Session D1: Ubiquitous Mobile Devices, Novels, and Fangirls
Yukiko Nishimura (Toyo Gakuen University, Japan)
Elizabeth Birmingham (North Dakota State University)
Lynn C. Lewis (University of Oklahoma)
In this presentation, Nishimura explored the Japanese phenomenon of the keitai novel, a literary novel written exclusively from a specific type of mobile phone, described as an inexpensive Blackberry. Nishimura explained that these novels are written in short segments, counted by lines rather than pages. The keitai novel’s popularity is so immense that not only are they downloaded by a massive amount of readers, but some have also been adopted for print and have sold over two million copies in Japan. The keitai novel is often compared to blogging, but the difference lies in the genre—while blogs are most often non-fictional, the keitai novel is a combination of fiction with reality. As a linguist, Nishimura is interested in the linguistic differences between standard print novels, the keitai novel, and spoken word. Interestingly Nishimura showed that the keitai novel incorporated more written pauses (for example, “uh” and “um” in English) than the standard print novels, but less pauses than spoken word. She argued that the reasoning behind these pauses was the informality of the keitai text—in effect anyone with the proper technological access can publish a keitai novel.
Birmingham examined the events surrounding the anime music video (AMV) and its gendered implications. One of the most interesting aspects of the AMV is the amount of effort the fangirls place into ‘directing’ them before uploading them to sites like YouTube. These AMVs are homemade music videos, borrowing clips from anime programs and setting them to American pop music. AMVs were usually made to foster some love story that did not occur in the story itself. For example, if the fangirl wished that two of her favorite characters fall in love, the AMV would be the space that she could remix the actual plot and create an alternative story. To define fangirls, Birmingham borrowed Amanda Lenhard’s definition who describes them as “monstrous creatures [who] spam relentlessly, squandering bandwidth and making sites run slower than your granny on downers. Their weapon of choice is the crappy fanfic, typically written about a character they only like because he’s hot, even though he usually isn’t and just looks like a girl.” In the examples of AMVs Birmingham played during her presentation, she pointed out how closely the fangirls lined up the music with the clips, often seeming that the characters were actually singing the songs. But what was even more interesting was how frequently the characters in the AMVs appeared androgynous, causing confusion about what type of love relation the fangirls were creating.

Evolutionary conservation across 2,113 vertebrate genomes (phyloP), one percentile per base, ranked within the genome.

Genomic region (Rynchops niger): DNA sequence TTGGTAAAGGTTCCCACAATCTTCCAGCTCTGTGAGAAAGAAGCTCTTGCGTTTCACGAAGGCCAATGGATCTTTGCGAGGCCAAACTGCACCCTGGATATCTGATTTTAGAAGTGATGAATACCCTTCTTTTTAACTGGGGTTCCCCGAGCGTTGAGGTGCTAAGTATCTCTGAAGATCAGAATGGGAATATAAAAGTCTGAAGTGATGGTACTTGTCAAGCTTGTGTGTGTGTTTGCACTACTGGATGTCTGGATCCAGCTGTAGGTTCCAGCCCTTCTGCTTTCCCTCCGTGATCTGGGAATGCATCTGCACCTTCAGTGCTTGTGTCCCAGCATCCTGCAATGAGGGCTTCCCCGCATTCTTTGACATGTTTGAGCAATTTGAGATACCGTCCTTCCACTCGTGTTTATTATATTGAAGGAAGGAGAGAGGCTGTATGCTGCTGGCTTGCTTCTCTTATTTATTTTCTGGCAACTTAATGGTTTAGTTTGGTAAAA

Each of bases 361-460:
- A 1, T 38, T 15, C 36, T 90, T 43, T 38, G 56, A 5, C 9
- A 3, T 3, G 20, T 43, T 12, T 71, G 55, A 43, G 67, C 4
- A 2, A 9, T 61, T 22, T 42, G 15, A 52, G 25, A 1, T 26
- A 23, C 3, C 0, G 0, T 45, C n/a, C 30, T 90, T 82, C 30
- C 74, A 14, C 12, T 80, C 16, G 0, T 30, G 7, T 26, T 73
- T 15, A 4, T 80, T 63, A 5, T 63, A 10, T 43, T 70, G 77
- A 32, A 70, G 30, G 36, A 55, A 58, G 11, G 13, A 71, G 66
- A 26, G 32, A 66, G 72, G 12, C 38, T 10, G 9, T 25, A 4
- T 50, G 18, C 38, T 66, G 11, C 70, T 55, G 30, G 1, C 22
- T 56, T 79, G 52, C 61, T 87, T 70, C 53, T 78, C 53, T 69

Lewis opens her presentation by looking at the notion of speed culture and examines how the pressures from dominant structures, such as the College Board, shift emphasis on how effectively we use available clock time, particularly in writerly spaces. She states that, “American culture privileges speed sponsored literacies without explicit acknowledgement.” Further, she insists that the clock is suffused with the goals of the market, as it is always measured. On the other hand speed culture encourages one to look at the nature of writing since it is “kairotic and significant because it forces us to look at a different way of looking at literacy and how we act as authors.” Writing online in spaces like Facebook, Twitter, and Wikis is “suffused with the logic of the network” while at the same time is “subordinate to the nature of the clock.”